LAUREL, MD. — NASA began an early feasibility study for missions to the distant, mostly ignored ice-giants Uranus and Neptune, a senior agency official said here Aug. 24.

“I’ve asked [the Jet Propulsion Laboratory] to initiate an ice giant study,” Jim Green, NASA’s director of planetary science, said during a presentation to the agency-chartered Outer Planets Assessment Group, which met at the Johns Hopkins University Applied Physics Laboratory here.

A closeup of Uranus — from about 1 million kilometers away. Credit: NASA/Voyager 2

The study will run “at least a year” once JPL, Pasadena, California, stands up what is known as a science definition team, Green said. He advised scientists here who are interested in participating on the team to watch for a formal announcement NASA will publish “soon.”

Green assigned a cost cap of $2 billion in fiscal year 2015 dollars to either orbiter mission.

The study is a long way from a NASA commitment to send a probe to either Uranus or Neptune: Largely unexplored bodies planetary scientists have long desired to observe more closely.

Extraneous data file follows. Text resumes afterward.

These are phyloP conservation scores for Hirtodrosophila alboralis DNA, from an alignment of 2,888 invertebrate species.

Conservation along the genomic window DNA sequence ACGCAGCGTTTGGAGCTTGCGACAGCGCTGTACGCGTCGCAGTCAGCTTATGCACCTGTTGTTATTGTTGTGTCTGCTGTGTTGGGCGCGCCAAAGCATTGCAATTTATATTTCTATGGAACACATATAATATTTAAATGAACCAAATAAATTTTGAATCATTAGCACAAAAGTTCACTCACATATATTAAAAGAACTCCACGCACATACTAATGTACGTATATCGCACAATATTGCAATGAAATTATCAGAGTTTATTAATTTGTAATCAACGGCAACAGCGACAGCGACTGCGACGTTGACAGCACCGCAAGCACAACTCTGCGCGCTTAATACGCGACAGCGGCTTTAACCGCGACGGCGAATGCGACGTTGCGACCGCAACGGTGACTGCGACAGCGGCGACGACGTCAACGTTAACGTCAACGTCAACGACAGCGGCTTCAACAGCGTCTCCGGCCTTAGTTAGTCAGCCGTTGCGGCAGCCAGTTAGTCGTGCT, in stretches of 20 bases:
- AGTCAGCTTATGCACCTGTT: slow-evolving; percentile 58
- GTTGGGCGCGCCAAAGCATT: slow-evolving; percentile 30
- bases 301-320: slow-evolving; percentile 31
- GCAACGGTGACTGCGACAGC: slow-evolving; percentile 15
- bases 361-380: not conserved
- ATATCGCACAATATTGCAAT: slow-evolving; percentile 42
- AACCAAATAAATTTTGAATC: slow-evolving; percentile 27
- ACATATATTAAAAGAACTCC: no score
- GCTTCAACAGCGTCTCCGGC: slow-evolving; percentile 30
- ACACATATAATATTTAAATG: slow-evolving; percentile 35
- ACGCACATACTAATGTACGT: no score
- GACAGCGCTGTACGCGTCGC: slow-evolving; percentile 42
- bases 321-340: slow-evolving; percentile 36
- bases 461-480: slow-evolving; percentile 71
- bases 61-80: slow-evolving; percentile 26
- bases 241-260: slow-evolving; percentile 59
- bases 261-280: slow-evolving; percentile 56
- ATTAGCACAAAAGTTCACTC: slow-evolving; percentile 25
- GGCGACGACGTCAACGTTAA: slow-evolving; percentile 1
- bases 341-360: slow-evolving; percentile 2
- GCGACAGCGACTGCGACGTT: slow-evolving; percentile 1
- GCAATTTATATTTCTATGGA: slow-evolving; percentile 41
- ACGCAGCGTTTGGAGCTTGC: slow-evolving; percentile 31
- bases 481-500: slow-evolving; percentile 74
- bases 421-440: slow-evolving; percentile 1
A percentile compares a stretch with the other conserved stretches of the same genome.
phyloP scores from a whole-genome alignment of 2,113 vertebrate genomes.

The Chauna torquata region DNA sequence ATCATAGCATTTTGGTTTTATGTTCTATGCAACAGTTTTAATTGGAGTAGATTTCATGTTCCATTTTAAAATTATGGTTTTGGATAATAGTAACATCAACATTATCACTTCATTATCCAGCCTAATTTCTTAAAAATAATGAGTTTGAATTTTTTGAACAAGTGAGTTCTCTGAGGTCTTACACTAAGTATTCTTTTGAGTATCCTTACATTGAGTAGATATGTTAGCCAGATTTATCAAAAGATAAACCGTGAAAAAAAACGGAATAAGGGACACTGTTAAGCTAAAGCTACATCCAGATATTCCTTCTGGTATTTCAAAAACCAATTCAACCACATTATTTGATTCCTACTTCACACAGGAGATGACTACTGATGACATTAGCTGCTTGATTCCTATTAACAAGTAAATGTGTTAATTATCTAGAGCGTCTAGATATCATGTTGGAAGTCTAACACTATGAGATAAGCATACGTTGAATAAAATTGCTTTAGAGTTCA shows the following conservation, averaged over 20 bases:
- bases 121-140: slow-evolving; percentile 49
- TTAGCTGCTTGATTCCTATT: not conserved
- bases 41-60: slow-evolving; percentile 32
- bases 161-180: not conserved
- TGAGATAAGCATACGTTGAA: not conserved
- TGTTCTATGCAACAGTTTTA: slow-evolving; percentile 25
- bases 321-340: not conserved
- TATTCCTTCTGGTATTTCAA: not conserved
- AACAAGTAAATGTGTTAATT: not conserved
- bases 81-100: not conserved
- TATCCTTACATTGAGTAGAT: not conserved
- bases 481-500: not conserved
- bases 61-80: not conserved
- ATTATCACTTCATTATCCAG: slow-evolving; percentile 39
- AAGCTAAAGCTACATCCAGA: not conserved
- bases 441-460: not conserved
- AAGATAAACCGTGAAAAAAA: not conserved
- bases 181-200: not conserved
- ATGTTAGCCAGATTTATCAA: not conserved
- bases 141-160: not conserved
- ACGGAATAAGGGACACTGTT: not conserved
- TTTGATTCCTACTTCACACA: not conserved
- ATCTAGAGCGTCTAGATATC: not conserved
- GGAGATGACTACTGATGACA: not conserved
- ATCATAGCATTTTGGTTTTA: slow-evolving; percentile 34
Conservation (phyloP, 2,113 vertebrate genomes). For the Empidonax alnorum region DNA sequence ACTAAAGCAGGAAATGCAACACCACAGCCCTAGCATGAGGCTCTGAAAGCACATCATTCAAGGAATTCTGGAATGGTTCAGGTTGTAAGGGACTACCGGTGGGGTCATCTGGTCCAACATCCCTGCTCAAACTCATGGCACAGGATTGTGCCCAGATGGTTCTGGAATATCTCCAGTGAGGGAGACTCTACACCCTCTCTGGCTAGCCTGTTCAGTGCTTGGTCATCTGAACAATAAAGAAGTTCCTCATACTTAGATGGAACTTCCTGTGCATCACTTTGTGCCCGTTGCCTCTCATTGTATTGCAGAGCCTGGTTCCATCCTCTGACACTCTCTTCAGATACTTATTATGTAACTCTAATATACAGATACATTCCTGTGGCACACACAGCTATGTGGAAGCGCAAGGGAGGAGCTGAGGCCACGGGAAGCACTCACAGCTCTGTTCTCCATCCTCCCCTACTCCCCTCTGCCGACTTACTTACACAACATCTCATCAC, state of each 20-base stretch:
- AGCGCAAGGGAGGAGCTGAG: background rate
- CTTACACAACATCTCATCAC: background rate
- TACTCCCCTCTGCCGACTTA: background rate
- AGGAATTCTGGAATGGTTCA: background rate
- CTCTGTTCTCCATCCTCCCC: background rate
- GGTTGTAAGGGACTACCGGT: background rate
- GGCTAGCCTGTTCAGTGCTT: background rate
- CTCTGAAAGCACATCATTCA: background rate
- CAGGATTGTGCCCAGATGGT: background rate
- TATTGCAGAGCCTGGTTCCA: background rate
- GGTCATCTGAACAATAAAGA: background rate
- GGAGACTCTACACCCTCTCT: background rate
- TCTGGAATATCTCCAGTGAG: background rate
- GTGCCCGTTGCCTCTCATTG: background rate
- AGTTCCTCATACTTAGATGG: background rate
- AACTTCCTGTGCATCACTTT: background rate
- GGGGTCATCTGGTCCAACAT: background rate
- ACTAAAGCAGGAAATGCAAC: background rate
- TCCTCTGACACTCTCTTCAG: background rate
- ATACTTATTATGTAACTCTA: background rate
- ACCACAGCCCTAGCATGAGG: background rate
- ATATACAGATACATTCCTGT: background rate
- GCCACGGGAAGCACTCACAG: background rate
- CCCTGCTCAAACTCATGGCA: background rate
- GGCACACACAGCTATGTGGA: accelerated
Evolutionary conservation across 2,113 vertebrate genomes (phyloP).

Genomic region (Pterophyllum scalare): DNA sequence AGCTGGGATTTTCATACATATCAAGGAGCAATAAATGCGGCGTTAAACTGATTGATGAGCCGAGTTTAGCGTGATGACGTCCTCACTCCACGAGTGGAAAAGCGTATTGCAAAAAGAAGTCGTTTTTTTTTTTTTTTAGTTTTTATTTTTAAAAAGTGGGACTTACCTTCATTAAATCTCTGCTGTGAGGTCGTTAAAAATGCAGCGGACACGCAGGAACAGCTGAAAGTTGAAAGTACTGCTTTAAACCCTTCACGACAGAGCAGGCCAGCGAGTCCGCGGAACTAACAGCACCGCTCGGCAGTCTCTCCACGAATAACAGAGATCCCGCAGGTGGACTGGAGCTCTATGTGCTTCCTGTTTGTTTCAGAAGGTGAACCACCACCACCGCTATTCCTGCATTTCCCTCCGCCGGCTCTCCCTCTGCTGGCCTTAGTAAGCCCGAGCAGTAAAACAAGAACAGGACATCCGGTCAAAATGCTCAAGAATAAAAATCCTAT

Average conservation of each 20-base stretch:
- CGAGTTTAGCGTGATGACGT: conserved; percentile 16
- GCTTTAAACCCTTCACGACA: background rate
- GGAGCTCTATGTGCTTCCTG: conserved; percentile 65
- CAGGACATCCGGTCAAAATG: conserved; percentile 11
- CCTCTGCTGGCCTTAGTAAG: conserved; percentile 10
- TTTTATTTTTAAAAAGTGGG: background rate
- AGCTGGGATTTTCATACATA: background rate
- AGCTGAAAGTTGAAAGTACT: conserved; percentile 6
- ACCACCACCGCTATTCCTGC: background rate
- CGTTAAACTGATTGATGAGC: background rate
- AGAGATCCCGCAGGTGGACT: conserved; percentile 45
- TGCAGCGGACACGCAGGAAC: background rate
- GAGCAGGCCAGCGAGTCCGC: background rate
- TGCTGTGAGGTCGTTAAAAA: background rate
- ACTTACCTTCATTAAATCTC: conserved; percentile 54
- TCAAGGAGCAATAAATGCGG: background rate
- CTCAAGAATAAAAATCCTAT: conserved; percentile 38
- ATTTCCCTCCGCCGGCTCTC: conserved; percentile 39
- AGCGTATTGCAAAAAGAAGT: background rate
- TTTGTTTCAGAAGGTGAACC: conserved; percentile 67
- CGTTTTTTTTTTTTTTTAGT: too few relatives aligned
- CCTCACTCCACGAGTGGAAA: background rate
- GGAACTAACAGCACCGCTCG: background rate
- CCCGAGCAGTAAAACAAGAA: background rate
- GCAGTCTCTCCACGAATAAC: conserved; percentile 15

Storms on Neptune, last seen up close by Voyager 2 nearly three decades ago. Credit: NASA/Voyager 2.

No NASA mission to the ice-giants would launch until the late 2020s or 2030s; the JPL-led study is intended to inform the planetary science community as it prepares to write its next 10-year science roadmap, or decadal survey, that will be published by the National Research Council around 2022, Green said.

Green said the JPL team will answer very preliminary questions: A mission’s addressable science objectives; required technology development; and whether the objectives are realistic given NASA’s budget outlook and short supply of nuclear power systems. Green said a nuclear power source would be needed for any Uranus or Neptune mission.

Before NASA mounts a mission to either planet, Uranus and Neptune will again have to receive the planetary science community’s endorsement as top destinations in the 2022 decadal.

“I’m sure they will,” Green said. “They’re very worthy.”

NASA’s Voyager 2 is the only spacecraft ever to get anywhere near Uranus and Neptune. The spacecraft snapped closeups of Uranus in 1986, and of Neptune in 1989.

Dan Leone is a SpaceNews staff writer, covering NASA, NOAA and a growing number of entrepreneurial space companies. He earned a bachelor’s degree in public communications from the American University in Washington.